The oversize load is 412 feet long, 26 feet wide and 19 feet 3 inches tall.
What weighs 1.8 million pounds, measures 412 feet long and moves at about 12 miles per hour?
If you guessed the oversize load making its way through Arizona this week, you are correct!
A really big transformer will be entering the state on Friday (Oct. 30) at the Arizona/New Mexico state line on US 64 and will travel (slowly) west to US 160 before heading north on BIA-12 (formerly US 191) into Utah on Saturday. The Arizona portion of its trip is just less than 50 miles and is taking place in the very far northeast corner of the state. When it is here, it’ll be traveling only during daylight hours and will stage overnight at a pull off just east of the US 191/US 160 junction.
ADOT Transportation Engineer Permit Tech Chris Pippin says this isn’t the biggest load to ever travel in Arizona, but “it is one of the heaviest transformers that have been moved on our state highways.” A view of the 1.8 million-pound transformer that's being transported through Arizona this week.
If you’re planning a trip in that direction, don’t worry too much about getting stuck behind the slow-moving trailer. Four law enforcement escorts will be accompanying the load and will perform traffic breaks
and other maneuvers when necessary to keep traffic flowing.
In case you’re curious, this transformer (along with another similar one that’s scheduled to move through Arizona Nov. 14-15) has had a long journey. According to the transporting company, the transformers traveled by ship from China to Houston. Next, they were taken by train to New Mexico, where they were picked up by the transporting company for the final leg of the trek. More about Class C permitting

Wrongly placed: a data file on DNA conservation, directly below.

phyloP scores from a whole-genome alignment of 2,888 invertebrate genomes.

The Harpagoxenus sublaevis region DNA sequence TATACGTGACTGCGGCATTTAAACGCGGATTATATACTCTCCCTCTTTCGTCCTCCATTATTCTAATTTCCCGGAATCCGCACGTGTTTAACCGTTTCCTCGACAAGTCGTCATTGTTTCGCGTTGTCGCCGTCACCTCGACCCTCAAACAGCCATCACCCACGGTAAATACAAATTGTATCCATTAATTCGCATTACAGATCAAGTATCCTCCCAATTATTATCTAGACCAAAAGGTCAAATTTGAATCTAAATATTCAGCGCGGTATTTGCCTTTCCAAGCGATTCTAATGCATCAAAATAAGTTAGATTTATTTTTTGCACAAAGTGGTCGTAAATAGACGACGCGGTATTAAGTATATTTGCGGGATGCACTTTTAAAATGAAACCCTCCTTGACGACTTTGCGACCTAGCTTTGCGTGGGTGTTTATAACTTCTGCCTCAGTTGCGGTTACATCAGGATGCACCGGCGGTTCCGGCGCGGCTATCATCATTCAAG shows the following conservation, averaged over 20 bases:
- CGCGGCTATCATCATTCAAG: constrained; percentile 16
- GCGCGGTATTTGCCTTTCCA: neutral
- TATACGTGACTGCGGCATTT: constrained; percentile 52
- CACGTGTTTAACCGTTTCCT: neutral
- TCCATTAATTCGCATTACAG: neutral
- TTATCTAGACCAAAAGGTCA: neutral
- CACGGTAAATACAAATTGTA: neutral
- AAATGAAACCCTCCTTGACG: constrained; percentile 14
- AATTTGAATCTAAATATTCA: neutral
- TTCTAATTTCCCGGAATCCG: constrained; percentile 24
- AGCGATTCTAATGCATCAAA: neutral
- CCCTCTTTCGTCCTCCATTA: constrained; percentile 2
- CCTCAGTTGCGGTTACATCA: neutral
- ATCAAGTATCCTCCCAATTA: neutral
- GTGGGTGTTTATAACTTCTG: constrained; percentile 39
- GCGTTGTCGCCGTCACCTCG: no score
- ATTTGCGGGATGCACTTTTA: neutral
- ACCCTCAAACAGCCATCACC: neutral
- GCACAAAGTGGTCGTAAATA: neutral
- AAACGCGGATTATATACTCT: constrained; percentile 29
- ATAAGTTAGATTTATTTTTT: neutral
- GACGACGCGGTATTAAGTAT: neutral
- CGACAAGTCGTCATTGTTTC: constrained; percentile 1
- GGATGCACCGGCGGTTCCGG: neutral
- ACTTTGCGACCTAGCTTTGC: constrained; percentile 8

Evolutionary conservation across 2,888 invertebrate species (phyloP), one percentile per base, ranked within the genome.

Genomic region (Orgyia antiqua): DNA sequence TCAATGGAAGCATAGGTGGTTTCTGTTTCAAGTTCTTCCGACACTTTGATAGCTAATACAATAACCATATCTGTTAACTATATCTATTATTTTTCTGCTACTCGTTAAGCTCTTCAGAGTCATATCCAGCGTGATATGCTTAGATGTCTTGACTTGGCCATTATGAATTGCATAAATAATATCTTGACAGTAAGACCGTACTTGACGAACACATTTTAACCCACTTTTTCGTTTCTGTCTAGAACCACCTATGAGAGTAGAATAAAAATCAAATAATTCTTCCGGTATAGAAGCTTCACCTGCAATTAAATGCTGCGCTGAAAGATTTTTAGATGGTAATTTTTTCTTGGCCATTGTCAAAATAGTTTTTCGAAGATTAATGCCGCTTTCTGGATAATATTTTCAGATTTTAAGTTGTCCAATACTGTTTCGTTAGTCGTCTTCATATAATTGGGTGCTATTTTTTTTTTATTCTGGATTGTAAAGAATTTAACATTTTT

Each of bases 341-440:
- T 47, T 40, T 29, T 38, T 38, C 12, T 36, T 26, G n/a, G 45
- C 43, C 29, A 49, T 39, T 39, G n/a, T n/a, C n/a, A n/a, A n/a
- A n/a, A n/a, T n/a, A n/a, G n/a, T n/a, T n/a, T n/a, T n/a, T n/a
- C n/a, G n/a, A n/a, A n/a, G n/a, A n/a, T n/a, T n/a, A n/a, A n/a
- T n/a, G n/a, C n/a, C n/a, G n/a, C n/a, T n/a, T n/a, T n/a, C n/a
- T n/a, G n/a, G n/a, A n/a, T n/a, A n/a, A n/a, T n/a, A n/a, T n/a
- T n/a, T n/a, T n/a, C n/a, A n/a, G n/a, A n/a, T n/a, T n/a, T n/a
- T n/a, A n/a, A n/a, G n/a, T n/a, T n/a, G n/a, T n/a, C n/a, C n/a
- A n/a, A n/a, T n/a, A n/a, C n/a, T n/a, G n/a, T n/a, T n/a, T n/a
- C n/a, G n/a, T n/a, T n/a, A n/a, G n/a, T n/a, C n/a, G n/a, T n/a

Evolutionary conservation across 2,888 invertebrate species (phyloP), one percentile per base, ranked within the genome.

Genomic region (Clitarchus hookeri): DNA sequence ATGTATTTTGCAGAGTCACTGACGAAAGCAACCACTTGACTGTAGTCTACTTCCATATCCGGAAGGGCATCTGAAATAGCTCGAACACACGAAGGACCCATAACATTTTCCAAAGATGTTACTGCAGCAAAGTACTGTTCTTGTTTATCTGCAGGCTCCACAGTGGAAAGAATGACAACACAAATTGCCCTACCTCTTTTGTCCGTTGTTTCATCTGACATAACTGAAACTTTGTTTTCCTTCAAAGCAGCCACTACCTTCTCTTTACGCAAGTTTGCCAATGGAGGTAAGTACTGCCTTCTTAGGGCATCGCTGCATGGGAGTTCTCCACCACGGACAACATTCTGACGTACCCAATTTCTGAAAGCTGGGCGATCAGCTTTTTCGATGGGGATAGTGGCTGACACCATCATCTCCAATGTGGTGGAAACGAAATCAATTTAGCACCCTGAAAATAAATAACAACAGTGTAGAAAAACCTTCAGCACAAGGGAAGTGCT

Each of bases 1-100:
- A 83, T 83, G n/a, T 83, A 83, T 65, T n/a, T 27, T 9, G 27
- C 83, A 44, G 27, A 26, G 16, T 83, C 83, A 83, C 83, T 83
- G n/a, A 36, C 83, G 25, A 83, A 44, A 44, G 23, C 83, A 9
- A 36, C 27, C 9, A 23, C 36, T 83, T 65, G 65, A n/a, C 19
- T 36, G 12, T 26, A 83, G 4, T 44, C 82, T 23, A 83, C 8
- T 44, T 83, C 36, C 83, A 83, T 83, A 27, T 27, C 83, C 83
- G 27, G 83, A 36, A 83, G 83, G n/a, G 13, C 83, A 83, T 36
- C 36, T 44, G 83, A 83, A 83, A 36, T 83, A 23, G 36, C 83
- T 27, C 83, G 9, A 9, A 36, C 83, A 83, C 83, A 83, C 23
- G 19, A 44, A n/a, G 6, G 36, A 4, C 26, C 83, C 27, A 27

Loads that are either in excess of 250,000 pounds, measure more than 120 feet in length, 16 feet in height or 14 feet in width fall under the Class C category.
When it comes to these super-sized loads, it is necessary for haulers to obtain a Class C permit from ADOT to ensure safety on the state’s roads.
When a transporting company applies for a Class C permit, they must provide details to ADOT including the travel routes they plan to take and information on how many trailer axels will be used to spread the weight.
All of the facts are thoroughly reviewed by ADOT in order to make sure a load can safely make it along its route. ADOT’s Class C permitting team communicates with various ADOT district engineers to make sure current road conditions and construction projects are accounted for in the final route. If the route involves a bridge, ADOT’s bridge engineers make sure the bridge can handle the load and that the infrastructure won’t be damaged.
By the way, the 1,834,000 pound transformer moving through the state this week won’t be the only oversized load out on the roads. Class C permits are issued fairly frequently and you can learn more about them by checking out this video
and this previous post